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x670v stacking with RP multicast join over backbone


At a client we are using 3 stacks with 3x x670v with XOS 15.4.3 configured with native stacking in V160. Between the 3 stacks we use a 40Gb connection (QSP+ with LACP L2).

Each stack makes use of a rendez-vous point.

rendez-vous point configuration lines:
configure pim crp vlan "Local_1" "rp-list1" 30
configure pim cbsr vlan "Local_1"
enable pim[/code]rp-list of the first stack:
entry extreme_rp1 { if match any { } then { nlri 239.1.13.0/24 ; nlri 239.1.14.0/24 ; nlri 239.1.15.0/24 ; nlri 239.1.16.0/24 ; nlri 239.249.0.0/24 ; nlri 239.255.255.0/24 ; nlri 224.2.127.254/32 ; } } [/code]
I have the following questions:

1. Is it correct that a new multicast stream will (for a short period) flow to the master slot (switch) in a stack? If yes, what is the dispatch time period?

2. If a destination join a multicast stream this will (for a short period) flow to the master slot (switch)? If yes, what is the dispatch time period?

3. If a destination switches a multicast stream this will (for a short period) flow to the master slot (switch)? If yes, what is the dispatch time period?

4. There is much joining/dropping of streams in this setup, with a high number (40+) streams of 3,6Gb. Will this exceed the bandwidth of the backbone within a stack?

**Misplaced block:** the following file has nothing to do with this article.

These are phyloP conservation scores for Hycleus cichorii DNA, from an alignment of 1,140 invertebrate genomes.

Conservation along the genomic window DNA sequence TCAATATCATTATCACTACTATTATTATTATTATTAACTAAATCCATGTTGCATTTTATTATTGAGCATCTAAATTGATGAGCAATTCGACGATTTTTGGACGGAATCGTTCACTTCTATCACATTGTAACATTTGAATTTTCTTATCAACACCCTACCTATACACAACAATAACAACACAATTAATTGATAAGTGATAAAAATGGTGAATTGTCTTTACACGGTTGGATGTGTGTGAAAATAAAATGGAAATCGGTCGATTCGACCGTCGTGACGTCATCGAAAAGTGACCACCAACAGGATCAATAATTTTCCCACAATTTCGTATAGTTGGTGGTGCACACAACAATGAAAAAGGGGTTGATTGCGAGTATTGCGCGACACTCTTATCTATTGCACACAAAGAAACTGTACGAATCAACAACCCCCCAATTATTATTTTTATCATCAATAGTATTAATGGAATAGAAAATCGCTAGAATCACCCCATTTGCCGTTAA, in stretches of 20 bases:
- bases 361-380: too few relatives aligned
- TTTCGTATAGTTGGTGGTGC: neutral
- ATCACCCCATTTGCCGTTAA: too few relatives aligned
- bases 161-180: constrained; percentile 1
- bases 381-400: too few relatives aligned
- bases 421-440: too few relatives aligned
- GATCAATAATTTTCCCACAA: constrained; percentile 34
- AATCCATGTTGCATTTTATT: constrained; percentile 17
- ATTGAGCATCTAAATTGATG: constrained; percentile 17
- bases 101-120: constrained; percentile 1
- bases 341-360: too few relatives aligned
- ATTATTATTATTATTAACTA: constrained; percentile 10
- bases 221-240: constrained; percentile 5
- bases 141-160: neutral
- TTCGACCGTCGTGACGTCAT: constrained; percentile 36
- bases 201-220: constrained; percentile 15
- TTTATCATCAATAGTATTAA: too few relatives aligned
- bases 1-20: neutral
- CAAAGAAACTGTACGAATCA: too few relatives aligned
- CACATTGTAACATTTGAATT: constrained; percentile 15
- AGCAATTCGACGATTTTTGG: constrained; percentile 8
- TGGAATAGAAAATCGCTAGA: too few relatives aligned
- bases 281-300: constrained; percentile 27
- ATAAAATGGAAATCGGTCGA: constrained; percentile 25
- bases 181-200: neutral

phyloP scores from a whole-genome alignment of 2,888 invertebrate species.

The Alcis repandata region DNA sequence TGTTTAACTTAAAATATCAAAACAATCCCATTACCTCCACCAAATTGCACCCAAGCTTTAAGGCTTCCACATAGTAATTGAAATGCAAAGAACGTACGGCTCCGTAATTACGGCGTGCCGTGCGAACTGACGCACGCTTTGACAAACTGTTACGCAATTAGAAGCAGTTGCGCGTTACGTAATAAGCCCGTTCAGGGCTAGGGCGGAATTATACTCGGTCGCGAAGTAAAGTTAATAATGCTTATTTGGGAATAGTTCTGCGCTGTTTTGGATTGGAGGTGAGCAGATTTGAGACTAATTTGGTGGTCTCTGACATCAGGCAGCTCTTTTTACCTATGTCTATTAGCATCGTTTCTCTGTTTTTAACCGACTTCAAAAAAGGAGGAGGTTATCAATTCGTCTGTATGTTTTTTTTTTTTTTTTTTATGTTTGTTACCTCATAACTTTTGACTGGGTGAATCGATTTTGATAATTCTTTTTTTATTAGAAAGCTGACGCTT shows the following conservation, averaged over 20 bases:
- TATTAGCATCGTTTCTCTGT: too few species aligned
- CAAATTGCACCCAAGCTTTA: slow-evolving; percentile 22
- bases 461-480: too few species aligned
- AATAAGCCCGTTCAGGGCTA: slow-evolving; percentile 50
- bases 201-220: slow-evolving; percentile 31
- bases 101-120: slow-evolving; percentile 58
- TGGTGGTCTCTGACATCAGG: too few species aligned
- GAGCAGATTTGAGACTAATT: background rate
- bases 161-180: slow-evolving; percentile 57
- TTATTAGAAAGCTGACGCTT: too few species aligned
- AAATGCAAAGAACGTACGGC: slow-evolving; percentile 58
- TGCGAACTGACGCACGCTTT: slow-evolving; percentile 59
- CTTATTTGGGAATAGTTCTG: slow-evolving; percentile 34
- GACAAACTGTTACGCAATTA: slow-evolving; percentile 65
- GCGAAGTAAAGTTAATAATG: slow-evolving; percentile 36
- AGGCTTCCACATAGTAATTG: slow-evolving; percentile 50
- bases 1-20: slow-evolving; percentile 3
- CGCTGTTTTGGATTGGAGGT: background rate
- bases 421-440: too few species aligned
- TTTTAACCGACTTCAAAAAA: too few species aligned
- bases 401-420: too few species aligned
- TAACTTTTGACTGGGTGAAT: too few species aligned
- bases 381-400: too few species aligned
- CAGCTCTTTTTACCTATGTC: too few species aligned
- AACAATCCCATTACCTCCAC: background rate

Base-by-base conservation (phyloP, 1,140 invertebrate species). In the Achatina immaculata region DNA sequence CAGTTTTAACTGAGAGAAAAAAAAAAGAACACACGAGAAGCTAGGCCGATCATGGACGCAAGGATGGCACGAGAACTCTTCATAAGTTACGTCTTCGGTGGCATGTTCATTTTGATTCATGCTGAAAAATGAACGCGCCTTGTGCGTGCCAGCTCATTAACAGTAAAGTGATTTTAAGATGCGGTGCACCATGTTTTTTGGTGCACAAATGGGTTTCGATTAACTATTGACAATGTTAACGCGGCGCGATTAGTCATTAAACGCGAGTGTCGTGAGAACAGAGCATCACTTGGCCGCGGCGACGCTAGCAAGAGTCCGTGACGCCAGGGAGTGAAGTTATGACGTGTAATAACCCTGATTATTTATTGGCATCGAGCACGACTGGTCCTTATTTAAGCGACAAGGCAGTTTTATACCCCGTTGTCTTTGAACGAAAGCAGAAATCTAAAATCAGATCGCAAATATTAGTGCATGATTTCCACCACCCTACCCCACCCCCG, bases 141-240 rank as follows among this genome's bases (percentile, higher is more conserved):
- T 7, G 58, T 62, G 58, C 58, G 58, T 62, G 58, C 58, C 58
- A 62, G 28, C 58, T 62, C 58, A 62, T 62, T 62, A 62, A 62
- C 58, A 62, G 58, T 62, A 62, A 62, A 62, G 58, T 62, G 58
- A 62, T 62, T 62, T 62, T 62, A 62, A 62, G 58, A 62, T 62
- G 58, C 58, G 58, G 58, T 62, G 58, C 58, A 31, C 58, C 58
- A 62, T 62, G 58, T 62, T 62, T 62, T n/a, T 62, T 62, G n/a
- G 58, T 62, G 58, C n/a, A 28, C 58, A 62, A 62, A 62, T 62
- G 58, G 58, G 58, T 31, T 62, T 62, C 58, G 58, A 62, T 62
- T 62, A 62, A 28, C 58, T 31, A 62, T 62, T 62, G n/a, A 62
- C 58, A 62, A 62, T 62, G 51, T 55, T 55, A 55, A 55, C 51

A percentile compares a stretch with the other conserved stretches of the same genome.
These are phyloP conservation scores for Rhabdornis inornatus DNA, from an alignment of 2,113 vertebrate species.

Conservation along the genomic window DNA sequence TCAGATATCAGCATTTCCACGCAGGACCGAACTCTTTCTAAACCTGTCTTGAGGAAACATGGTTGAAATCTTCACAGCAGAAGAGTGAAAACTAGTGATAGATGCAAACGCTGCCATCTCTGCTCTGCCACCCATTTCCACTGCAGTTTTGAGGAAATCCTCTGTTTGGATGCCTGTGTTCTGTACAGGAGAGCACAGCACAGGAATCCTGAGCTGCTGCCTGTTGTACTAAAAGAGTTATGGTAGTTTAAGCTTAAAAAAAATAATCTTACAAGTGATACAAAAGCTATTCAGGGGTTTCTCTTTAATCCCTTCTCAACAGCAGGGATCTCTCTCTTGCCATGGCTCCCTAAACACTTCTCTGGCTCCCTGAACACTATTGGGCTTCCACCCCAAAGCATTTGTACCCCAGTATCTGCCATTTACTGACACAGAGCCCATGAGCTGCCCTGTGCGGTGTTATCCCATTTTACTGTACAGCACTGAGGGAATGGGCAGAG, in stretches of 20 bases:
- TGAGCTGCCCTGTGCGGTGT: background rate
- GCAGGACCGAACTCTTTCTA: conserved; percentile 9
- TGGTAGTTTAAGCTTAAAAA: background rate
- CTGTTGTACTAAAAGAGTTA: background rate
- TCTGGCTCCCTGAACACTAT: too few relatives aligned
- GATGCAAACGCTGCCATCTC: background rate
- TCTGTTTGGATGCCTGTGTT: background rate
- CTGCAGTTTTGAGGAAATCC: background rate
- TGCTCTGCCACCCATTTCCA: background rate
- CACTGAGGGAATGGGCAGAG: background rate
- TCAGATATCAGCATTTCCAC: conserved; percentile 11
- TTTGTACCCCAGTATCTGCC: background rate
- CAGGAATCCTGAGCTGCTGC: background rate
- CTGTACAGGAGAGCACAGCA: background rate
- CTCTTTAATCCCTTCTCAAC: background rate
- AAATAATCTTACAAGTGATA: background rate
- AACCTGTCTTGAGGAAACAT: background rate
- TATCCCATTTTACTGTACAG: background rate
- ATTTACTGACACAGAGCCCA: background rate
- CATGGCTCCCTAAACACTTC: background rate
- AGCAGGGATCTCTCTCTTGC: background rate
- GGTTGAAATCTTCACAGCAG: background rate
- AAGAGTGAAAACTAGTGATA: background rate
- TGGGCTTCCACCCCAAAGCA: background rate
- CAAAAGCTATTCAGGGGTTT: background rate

5 replies

Userlevel 6
Hello Erwin,

A stack should function like one so I wouldn't say the stream is flowing to the master. It will come in on the port and VLAN. All of these question should be pretty much instant. The bandwidth utilization is not one we will be able to answer. You can check the port utilization to see the percentage. This percentage is an average over 5 seconds though.
Hello Patrick,

Thanks for your answer.
But how can I view the utilisation of a stack port?
Userlevel 6
You can use the command:

"show port stack-port utilization"
Is there anyone who can confirm that the stream is not flowing to the master when it is initiated or joined.

Thanks in advance.
Userlevel 6
When a stream is started every slot just look at its tables and see if there is an egress port for that stream. If not the stream is initially send to the CPU so it is aware, but that is just a few packets probably. Then the stream will dropped until an egress port is added to the egress list.

The same when someone joins, the IGMP packet goes to the CPU which then programs the multicast table to add that port to the egress list for the multicast stream after which the stream will be forwarded to that port.

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